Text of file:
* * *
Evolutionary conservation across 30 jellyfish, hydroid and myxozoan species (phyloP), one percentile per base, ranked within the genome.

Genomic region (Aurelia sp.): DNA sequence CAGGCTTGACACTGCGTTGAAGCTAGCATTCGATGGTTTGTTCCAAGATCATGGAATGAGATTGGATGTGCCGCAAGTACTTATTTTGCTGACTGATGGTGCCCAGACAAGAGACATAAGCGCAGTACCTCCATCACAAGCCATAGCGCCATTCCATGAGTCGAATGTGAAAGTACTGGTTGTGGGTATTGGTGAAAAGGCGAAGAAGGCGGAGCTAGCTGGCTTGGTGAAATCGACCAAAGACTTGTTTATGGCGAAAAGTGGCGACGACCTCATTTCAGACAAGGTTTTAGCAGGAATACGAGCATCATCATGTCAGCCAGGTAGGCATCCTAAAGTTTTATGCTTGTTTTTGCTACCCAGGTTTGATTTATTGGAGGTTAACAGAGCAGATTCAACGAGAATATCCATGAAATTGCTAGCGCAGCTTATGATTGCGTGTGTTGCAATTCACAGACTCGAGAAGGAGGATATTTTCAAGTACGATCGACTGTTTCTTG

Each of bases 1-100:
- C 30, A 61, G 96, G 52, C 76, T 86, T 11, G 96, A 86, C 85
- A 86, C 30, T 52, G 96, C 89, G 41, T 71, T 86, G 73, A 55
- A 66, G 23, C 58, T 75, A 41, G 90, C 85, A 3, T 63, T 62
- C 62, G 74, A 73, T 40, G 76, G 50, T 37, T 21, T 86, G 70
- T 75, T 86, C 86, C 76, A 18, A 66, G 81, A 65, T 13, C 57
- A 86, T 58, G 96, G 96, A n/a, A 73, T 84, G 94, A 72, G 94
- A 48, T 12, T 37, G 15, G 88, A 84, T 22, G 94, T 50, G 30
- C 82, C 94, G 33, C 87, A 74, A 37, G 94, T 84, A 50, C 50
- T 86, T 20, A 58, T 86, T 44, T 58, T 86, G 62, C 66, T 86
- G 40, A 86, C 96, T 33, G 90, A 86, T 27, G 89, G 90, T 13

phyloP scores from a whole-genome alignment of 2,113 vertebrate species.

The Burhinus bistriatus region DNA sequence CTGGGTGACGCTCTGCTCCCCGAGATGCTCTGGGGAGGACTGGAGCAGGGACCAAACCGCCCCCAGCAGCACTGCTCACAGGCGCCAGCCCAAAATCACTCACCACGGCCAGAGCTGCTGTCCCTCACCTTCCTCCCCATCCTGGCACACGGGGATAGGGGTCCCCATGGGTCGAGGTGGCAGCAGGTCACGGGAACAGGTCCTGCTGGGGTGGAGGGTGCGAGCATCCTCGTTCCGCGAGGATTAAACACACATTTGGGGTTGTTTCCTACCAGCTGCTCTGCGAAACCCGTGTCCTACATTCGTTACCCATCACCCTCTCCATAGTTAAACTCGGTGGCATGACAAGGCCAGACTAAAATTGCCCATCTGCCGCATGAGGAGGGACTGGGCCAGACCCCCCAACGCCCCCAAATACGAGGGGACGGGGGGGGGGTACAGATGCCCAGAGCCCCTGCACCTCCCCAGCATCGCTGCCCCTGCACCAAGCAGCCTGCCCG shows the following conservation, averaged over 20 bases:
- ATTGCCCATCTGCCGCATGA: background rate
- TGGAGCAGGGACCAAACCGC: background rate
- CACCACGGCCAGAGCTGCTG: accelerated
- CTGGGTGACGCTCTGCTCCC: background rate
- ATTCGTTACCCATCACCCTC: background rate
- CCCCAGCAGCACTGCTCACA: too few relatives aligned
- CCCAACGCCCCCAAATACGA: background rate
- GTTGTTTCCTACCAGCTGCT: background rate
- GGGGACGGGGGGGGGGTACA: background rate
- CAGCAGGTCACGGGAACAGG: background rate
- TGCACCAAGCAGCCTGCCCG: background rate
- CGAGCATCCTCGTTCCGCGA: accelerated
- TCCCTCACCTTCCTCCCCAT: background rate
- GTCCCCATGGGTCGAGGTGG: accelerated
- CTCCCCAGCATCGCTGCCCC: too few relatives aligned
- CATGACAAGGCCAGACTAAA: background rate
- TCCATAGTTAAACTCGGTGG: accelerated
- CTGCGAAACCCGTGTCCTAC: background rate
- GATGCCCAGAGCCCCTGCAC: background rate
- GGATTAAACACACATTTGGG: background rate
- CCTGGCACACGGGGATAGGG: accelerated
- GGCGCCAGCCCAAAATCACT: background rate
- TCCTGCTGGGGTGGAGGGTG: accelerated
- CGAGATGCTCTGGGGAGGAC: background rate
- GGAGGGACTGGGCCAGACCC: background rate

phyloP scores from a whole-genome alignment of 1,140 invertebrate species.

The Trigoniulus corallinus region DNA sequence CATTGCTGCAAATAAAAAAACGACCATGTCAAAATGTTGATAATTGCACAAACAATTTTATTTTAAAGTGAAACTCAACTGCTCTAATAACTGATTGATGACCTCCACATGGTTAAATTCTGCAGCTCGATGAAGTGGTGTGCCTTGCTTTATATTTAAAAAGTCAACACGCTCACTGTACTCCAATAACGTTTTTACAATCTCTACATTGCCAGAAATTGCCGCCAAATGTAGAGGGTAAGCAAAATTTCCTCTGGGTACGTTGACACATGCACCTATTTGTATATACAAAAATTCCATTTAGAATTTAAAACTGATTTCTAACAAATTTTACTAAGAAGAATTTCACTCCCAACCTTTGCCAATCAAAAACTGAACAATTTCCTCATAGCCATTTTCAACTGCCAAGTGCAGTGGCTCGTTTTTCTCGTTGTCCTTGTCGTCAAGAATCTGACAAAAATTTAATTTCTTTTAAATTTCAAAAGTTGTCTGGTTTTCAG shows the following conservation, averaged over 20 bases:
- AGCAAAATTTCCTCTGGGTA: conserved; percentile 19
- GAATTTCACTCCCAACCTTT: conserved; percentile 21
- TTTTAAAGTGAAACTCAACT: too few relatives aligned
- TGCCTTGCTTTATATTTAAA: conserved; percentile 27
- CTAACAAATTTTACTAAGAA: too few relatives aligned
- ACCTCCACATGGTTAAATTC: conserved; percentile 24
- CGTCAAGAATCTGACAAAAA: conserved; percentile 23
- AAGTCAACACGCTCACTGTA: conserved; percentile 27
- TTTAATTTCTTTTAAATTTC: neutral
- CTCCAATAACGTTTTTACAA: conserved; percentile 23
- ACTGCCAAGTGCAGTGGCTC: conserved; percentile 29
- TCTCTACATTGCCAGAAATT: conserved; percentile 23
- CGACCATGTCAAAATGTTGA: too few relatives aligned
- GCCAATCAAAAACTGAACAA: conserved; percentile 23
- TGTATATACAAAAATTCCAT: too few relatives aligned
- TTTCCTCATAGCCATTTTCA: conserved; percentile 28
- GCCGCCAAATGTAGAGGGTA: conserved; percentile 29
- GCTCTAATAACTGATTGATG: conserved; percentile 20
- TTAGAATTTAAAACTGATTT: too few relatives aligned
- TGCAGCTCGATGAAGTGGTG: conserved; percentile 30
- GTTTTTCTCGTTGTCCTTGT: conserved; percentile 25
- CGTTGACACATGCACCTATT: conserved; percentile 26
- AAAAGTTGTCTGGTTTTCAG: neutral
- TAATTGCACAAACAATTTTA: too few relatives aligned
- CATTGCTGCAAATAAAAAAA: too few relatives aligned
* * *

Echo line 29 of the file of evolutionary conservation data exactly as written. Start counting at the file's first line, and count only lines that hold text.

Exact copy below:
- GTCCCCATGGGTCGAGGTGG: accelerated